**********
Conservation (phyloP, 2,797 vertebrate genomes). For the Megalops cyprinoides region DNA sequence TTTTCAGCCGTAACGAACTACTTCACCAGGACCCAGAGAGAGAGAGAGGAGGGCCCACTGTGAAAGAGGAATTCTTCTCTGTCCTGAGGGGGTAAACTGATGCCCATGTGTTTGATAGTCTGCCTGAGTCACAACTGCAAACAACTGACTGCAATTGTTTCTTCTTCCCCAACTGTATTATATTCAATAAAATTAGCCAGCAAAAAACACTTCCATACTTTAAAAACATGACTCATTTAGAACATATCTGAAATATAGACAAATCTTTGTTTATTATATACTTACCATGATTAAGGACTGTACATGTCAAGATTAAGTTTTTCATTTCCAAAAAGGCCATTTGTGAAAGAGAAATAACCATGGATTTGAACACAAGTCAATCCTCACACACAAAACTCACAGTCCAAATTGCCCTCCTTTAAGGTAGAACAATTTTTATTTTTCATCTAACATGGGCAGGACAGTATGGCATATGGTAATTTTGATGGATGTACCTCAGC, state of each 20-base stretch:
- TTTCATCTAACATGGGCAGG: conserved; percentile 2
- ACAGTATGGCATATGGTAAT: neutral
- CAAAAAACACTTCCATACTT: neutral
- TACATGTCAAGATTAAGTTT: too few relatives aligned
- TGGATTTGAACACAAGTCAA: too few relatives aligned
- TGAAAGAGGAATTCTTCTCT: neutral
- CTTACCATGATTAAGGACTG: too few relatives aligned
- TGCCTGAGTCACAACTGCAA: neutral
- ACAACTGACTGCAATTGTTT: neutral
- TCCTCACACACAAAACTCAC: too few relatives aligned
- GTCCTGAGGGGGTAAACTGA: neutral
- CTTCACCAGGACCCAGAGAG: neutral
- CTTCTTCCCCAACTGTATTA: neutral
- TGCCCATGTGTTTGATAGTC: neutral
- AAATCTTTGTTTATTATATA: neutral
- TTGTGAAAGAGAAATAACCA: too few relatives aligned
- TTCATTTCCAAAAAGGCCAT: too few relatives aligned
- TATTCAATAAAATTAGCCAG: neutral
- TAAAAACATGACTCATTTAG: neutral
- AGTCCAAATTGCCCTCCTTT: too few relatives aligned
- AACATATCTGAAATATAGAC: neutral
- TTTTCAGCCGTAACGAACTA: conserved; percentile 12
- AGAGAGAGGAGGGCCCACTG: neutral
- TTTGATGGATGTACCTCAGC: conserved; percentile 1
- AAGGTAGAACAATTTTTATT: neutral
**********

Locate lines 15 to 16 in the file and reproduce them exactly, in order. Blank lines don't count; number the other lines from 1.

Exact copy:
- TGCCCATGTGTTTGATAGTC: neutral
- AAATCTTTGTTTATTATATA: neutral